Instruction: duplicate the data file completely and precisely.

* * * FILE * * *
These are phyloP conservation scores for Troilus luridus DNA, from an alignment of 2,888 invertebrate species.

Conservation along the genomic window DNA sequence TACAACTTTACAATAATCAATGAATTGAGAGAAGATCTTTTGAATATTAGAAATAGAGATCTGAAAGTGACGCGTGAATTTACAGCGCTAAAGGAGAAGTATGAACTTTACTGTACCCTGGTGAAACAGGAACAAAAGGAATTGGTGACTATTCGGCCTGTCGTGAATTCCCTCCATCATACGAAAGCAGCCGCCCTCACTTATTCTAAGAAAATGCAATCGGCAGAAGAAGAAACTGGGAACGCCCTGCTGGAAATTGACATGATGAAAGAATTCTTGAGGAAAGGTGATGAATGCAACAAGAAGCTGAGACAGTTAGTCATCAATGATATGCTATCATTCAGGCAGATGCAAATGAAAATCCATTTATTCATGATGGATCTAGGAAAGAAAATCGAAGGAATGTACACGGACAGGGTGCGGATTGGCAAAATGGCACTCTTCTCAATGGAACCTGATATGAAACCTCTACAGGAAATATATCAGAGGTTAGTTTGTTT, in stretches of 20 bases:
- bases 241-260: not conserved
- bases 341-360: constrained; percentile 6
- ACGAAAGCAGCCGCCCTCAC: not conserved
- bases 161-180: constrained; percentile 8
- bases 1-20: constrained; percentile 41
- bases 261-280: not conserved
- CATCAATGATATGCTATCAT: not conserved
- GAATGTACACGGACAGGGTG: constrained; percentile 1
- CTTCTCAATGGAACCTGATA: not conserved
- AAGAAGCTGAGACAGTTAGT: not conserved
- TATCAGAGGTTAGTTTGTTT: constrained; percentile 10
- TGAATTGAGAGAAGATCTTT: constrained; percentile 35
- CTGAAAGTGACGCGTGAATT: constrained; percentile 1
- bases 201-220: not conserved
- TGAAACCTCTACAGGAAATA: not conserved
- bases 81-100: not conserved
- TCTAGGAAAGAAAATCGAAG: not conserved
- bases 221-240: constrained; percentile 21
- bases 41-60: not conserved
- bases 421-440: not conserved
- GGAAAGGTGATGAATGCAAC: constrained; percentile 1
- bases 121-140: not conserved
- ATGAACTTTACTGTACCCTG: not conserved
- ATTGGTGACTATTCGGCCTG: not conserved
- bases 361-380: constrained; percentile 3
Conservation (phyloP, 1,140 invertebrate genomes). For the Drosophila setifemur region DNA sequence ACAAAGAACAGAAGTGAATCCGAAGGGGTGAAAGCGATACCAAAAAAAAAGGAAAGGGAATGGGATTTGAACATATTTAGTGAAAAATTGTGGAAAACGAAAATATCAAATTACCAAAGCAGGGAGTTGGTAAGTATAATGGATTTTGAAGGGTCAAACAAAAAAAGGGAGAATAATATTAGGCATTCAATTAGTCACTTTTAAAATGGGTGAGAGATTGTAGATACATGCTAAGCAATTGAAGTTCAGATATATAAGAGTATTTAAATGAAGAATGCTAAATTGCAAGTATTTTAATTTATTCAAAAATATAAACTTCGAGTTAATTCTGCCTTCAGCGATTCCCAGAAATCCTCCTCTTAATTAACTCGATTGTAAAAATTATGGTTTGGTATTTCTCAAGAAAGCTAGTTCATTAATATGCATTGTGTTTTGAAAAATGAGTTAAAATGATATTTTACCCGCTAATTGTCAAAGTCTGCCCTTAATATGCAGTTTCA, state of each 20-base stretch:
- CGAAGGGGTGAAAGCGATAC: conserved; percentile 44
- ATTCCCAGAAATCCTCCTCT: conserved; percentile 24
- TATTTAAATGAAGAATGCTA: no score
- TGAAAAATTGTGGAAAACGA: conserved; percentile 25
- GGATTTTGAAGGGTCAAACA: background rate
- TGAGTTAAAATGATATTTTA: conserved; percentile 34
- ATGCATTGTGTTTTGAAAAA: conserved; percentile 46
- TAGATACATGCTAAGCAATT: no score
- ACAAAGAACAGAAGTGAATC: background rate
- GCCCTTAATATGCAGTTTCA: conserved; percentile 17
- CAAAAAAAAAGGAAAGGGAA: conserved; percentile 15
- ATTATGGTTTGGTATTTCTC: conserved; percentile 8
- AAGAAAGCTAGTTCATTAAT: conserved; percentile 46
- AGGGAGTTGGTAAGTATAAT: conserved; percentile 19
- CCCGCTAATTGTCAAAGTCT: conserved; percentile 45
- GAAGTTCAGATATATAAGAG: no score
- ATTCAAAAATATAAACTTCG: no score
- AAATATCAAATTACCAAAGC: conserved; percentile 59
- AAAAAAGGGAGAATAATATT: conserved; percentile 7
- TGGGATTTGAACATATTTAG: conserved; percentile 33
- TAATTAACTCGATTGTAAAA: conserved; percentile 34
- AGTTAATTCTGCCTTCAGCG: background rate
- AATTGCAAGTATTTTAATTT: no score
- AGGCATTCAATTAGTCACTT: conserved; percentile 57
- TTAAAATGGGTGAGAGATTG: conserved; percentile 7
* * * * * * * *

These are phyloP conservation scores for Troilus luridus DNA, from an alignment of 2,888 invertebrate species.

Conservation along the genomic window DNA sequence TACAACTTTACAATAATCAATGAATTGAGAGAAGATCTTTTGAATATTAGAAATAGAGATCTGAAAGTGACGCGTGAATTTACAGCGCTAAAGGAGAAGTATGAACTTTACTGTACCCTGGTGAAACAGGAACAAAAGGAATTGGTGACTATTCGGCCTGTCGTGAATTCCCTCCATCATACGAAAGCAGCCGCCCTCACTTATTCTAAGAAAATGCAATCGGCAGAAGAAGAAACTGGGAACGCCCTGCTGGAAATTGACATGATGAAAGAATTCTTGAGGAAAGGTGATGAATGCAACAAGAAGCTGAGACAGTTAGTCATCAATGATATGCTATCATTCAGGCAGATGCAAATGAAAATCCATTTATTCATGATGGATCTAGGAAAGAAAATCGAAGGAATGTACACGGACAGGGTGCGGATTGGCAAAATGGCACTCTTCTCAATGGAACCTGATATGAAACCTCTACAGGAAATATATCAGAGGTTAGTTTGTTT, in stretches of 20 bases:
- bases 241-260: not conserved
- bases 341-360: constrained; percentile 6
- ACGAAAGCAGCCGCCCTCAC: not conserved
- bases 161-180: constrained; percentile 8
- bases 1-20: constrained; percentile 41
- bases 261-280: not conserved
- CATCAATGATATGCTATCAT: not conserved
- GAATGTACACGGACAGGGTG: constrained; percentile 1
- CTTCTCAATGGAACCTGATA: not conserved
- AAGAAGCTGAGACAGTTAGT: not conserved
- TATCAGAGGTTAGTTTGTTT: constrained; percentile 10
- TGAATTGAGAGAAGATCTTT: constrained; percentile 35
- CTGAAAGTGACGCGTGAATT: constrained; percentile 1
- bases 201-220: not conserved
- TGAAACCTCTACAGGAAATA: not conserved
- bases 81-100: not conserved
- TCTAGGAAAGAAAATCGAAG: not conserved
- bases 221-240: constrained; percentile 21
- bases 41-60: not conserved
- bases 421-440: not conserved
- GGAAAGGTGATGAATGCAAC: constrained; percentile 1
- bases 121-140: not conserved
- ATGAACTTTACTGTACCCTG: not conserved
- ATTGGTGACTATTCGGCCTG: not conserved
- bases 361-380: constrained; percentile 3
Conservation (phyloP, 1,140 invertebrate genomes). For the Drosophila setifemur region DNA sequence ACAAAGAACAGAAGTGAATCCGAAGGGGTGAAAGCGATACCAAAAAAAAAGGAAAGGGAATGGGATTTGAACATATTTAGTGAAAAATTGTGGAAAACGAAAATATCAAATTACCAAAGCAGGGAGTTGGTAAGTATAATGGATTTTGAAGGGTCAAACAAAAAAAGGGAGAATAATATTAGGCATTCAATTAGTCACTTTTAAAATGGGTGAGAGATTGTAGATACATGCTAAGCAATTGAAGTTCAGATATATAAGAGTATTTAAATGAAGAATGCTAAATTGCAAGTATTTTAATTTATTCAAAAATATAAACTTCGAGTTAATTCTGCCTTCAGCGATTCCCAGAAATCCTCCTCTTAATTAACTCGATTGTAAAAATTATGGTTTGGTATTTCTCAAGAAAGCTAGTTCATTAATATGCATTGTGTTTTGAAAAATGAGTTAAAATGATATTTTACCCGCTAATTGTCAAAGTCTGCCCTTAATATGCAGTTTCA, state of each 20-base stretch:
- CGAAGGGGTGAAAGCGATAC: conserved; percentile 44
- ATTCCCAGAAATCCTCCTCT: conserved; percentile 24
- TATTTAAATGAAGAATGCTA: no score
- TGAAAAATTGTGGAAAACGA: conserved; percentile 25
- GGATTTTGAAGGGTCAAACA: background rate
- TGAGTTAAAATGATATTTTA: conserved; percentile 34
- ATGCATTGTGTTTTGAAAAA: conserved; percentile 46
- TAGATACATGCTAAGCAATT: no score
- ACAAAGAACAGAAGTGAATC: background rate
- GCCCTTAATATGCAGTTTCA: conserved; percentile 17
- CAAAAAAAAAGGAAAGGGAA: conserved; percentile 15
- ATTATGGTTTGGTATTTCTC: conserved; percentile 8
- AAGAAAGCTAGTTCATTAAT: conserved; percentile 46
- AGGGAGTTGGTAAGTATAAT: conserved; percentile 19
- CCCGCTAATTGTCAAAGTCT: conserved; percentile 45
- GAAGTTCAGATATATAAGAG: no score
- ATTCAAAAATATAAACTTCG: no score
- AAATATCAAATTACCAAAGC: conserved; percentile 59
- AAAAAAGGGAGAATAATATT: conserved; percentile 7
- TGGGATTTGAACATATTTAG: conserved; percentile 33
- TAATTAACTCGATTGTAAAA: conserved; percentile 34
- AGTTAATTCTGCCTTCAGCG: background rate
- AATTGCAAGTATTTTAATTT: no score
- AGGCATTCAATTAGTCACTT: conserved; percentile 57
- TTAAAATGGGTGAGAGATTG: conserved; percentile 7